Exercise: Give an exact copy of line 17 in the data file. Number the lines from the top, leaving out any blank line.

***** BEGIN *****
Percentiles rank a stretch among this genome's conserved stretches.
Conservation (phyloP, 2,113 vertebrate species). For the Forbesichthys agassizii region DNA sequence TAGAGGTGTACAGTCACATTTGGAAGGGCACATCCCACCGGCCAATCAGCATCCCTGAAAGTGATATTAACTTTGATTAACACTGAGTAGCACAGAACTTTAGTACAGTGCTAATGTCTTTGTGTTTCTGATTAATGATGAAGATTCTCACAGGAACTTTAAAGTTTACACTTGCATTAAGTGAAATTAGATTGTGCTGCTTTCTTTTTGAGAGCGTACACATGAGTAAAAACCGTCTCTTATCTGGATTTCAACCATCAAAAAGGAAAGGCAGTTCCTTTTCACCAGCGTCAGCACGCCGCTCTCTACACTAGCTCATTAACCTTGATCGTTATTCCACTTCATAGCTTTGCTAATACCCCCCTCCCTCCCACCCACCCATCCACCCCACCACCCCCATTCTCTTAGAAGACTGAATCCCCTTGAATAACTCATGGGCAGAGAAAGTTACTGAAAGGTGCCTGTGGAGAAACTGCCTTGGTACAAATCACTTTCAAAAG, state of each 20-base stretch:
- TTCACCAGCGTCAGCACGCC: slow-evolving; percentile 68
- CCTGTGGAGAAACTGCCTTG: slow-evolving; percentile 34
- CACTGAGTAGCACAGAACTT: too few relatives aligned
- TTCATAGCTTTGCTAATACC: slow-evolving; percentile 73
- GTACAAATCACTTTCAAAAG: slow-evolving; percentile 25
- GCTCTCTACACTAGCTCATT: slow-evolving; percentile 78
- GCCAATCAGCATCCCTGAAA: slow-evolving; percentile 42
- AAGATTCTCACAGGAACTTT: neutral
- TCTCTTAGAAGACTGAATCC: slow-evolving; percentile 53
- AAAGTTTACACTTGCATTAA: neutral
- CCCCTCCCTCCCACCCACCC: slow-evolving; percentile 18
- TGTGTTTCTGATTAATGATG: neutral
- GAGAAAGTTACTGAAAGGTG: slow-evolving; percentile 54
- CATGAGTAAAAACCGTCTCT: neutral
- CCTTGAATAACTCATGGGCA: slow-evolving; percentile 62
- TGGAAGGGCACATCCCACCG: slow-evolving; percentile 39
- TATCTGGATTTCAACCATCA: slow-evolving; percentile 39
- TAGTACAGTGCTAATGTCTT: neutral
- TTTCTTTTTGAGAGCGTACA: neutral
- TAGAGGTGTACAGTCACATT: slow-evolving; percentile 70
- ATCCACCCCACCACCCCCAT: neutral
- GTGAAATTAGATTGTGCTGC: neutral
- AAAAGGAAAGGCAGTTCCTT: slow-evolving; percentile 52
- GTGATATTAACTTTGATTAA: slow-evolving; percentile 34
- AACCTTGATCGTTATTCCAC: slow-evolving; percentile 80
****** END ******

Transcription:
- CCTTGAATAACTCATGGGCA: slow-evolving; percentile 62